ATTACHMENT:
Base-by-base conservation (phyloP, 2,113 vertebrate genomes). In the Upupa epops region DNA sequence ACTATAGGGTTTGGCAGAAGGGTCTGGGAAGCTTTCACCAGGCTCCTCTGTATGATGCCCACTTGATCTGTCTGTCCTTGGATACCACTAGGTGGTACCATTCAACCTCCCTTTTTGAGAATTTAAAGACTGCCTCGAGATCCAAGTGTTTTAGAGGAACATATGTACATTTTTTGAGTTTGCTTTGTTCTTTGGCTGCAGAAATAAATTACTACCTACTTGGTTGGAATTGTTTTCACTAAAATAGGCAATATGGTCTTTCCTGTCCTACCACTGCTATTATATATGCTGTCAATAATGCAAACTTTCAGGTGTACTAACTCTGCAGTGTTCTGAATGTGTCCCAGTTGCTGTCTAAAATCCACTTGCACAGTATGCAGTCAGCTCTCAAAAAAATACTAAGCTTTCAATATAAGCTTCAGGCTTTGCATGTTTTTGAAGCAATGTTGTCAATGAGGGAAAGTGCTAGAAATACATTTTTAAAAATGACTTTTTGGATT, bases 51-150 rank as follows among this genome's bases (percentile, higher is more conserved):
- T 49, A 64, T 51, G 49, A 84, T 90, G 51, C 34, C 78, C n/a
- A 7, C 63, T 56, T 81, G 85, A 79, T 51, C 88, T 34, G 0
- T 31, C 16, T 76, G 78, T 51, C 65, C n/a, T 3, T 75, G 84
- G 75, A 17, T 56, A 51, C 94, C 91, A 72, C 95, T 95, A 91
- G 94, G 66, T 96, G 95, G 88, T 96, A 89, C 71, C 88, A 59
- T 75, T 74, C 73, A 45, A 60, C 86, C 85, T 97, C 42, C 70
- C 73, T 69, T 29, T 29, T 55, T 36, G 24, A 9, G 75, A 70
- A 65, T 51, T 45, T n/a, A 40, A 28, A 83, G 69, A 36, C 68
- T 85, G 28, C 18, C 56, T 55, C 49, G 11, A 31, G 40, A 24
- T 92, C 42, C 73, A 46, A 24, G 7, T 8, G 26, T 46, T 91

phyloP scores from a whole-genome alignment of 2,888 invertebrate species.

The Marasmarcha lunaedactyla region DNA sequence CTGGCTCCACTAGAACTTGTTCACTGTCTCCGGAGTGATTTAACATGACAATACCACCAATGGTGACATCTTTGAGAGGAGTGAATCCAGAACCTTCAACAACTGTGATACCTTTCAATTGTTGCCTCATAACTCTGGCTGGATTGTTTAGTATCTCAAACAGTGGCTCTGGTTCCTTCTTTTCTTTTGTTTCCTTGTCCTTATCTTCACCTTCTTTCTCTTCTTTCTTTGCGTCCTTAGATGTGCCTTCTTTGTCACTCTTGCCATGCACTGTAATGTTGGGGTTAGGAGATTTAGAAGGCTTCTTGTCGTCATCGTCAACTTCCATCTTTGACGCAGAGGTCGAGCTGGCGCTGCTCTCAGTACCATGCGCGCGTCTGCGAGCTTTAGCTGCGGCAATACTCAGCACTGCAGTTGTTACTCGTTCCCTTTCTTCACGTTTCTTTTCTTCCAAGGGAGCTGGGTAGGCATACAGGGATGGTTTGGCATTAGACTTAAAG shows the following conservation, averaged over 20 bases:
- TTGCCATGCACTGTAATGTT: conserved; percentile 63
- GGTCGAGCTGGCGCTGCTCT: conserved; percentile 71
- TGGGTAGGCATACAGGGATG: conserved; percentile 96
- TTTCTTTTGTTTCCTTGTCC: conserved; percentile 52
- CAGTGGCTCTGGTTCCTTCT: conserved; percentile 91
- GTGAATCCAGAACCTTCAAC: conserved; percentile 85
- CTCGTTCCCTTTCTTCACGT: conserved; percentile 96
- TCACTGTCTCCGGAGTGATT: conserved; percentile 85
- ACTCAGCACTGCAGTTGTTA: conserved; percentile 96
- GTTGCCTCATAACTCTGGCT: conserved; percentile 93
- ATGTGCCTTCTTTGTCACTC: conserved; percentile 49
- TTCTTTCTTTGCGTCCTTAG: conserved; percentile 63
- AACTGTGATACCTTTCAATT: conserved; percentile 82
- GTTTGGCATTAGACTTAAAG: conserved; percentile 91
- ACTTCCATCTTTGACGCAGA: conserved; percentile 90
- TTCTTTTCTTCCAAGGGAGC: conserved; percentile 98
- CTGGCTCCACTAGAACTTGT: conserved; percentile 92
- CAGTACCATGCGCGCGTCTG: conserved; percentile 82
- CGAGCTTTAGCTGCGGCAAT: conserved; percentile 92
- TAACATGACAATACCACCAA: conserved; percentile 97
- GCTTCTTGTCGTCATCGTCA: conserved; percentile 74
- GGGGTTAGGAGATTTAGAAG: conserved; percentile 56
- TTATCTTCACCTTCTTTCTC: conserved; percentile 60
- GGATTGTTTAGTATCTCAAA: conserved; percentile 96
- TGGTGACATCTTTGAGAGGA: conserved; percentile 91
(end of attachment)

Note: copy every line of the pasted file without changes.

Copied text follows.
Base-by-base conservation (phyloP, 2,113 vertebrate genomes). In the Upupa epops region DNA sequence ACTATAGGGTTTGGCAGAAGGGTCTGGGAAGCTTTCACCAGGCTCCTCTGTATGATGCCCACTTGATCTGTCTGTCCTTGGATACCACTAGGTGGTACCATTCAACCTCCCTTTTTGAGAATTTAAAGACTGCCTCGAGATCCAAGTGTTTTAGAGGAACATATGTACATTTTTTGAGTTTGCTTTGTTCTTTGGCTGCAGAAATAAATTACTACCTACTTGGTTGGAATTGTTTTCACTAAAATAGGCAATATGGTCTTTCCTGTCCTACCACTGCTATTATATATGCTGTCAATAATGCAAACTTTCAGGTGTACTAACTCTGCAGTGTTCTGAATGTGTCCCAGTTGCTGTCTAAAATCCACTTGCACAGTATGCAGTCAGCTCTCAAAAAAATACTAAGCTTTCAATATAAGCTTCAGGCTTTGCATGTTTTTGAAGCAATGTTGTCAATGAGGGAAAGTGCTAGAAATACATTTTTAAAAATGACTTTTTGGATT, bases 51-150 rank as follows among this genome's bases (percentile, higher is more conserved):
- T 49, A 64, T 51, G 49, A 84, T 90, G 51, C 34, C 78, C n/a
- A 7, C 63, T 56, T 81, G 85, A 79, T 51, C 88, T 34, G 0
- T 31, C 16, T 76, G 78, T 51, C 65, C n/a, T 3, T 75, G 84
- G 75, A 17, T 56, A 51, C 94, C 91, A 72, C 95, T 95, A 91
- G 94, G 66, T 96, G 95, G 88, T 96, A 89, C 71, C 88, A 59
- T 75, T 74, C 73, A 45, A 60, C 86, C 85, T 97, C 42, C 70
- C 73, T 69, T 29, T 29, T 55, T 36, G 24, A 9, G 75, A 70
- A 65, T 51, T 45, T n/a, A 40, A 28, A 83, G 69, A 36, C 68
- T 85, G 28, C 18, C 56, T 55, C 49, G 11, A 31, G 40, A 24
- T 92, C 42, C 73, A 46, A 24, G 7, T 8, G 26, T 46, T 91

phyloP scores from a whole-genome alignment of 2,888 invertebrate species.

The Marasmarcha lunaedactyla region DNA sequence CTGGCTCCACTAGAACTTGTTCACTGTCTCCGGAGTGATTTAACATGACAATACCACCAATGGTGACATCTTTGAGAGGAGTGAATCCAGAACCTTCAACAACTGTGATACCTTTCAATTGTTGCCTCATAACTCTGGCTGGATTGTTTAGTATCTCAAACAGTGGCTCTGGTTCCTTCTTTTCTTTTGTTTCCTTGTCCTTATCTTCACCTTCTTTCTCTTCTTTCTTTGCGTCCTTAGATGTGCCTTCTTTGTCACTCTTGCCATGCACTGTAATGTTGGGGTTAGGAGATTTAGAAGGCTTCTTGTCGTCATCGTCAACTTCCATCTTTGACGCAGAGGTCGAGCTGGCGCTGCTCTCAGTACCATGCGCGCGTCTGCGAGCTTTAGCTGCGGCAATACTCAGCACTGCAGTTGTTACTCGTTCCCTTTCTTCACGTTTCTTTTCTTCCAAGGGAGCTGGGTAGGCATACAGGGATGGTTTGGCATTAGACTTAAAG shows the following conservation, averaged over 20 bases:
- TTGCCATGCACTGTAATGTT: conserved; percentile 63
- GGTCGAGCTGGCGCTGCTCT: conserved; percentile 71
- TGGGTAGGCATACAGGGATG: conserved; percentile 96
- TTTCTTTTGTTTCCTTGTCC: conserved; percentile 52
- CAGTGGCTCTGGTTCCTTCT: conserved; percentile 91
- GTGAATCCAGAACCTTCAAC: conserved; percentile 85
- CTCGTTCCCTTTCTTCACGT: conserved; percentile 96
- TCACTGTCTCCGGAGTGATT: conserved; percentile 85
- ACTCAGCACTGCAGTTGTTA: conserved; percentile 96
- GTTGCCTCATAACTCTGGCT: conserved; percentile 93
- ATGTGCCTTCTTTGTCACTC: conserved; percentile 49
- TTCTTTCTTTGCGTCCTTAG: conserved; percentile 63
- AACTGTGATACCTTTCAATT: conserved; percentile 82
- GTTTGGCATTAGACTTAAAG: conserved; percentile 91
- ACTTCCATCTTTGACGCAGA: conserved; percentile 90
- TTCTTTTCTTCCAAGGGAGC: conserved; percentile 98
- CTGGCTCCACTAGAACTTGT: conserved; percentile 92
- CAGTACCATGCGCGCGTCTG: conserved; percentile 82
- CGAGCTTTAGCTGCGGCAAT: conserved; percentile 92
- TAACATGACAATACCACCAA: conserved; percentile 97
- GCTTCTTGTCGTCATCGTCA: conserved; percentile 74
- GGGGTTAGGAGATTTAGAAG: conserved; percentile 56
- TTATCTTCACCTTCTTTCTC: conserved; percentile 60
- GGATTGTTTAGTATCTCAAA: conserved; percentile 96
- TGGTGACATCTTTGAGAGGA: conserved; percentile 91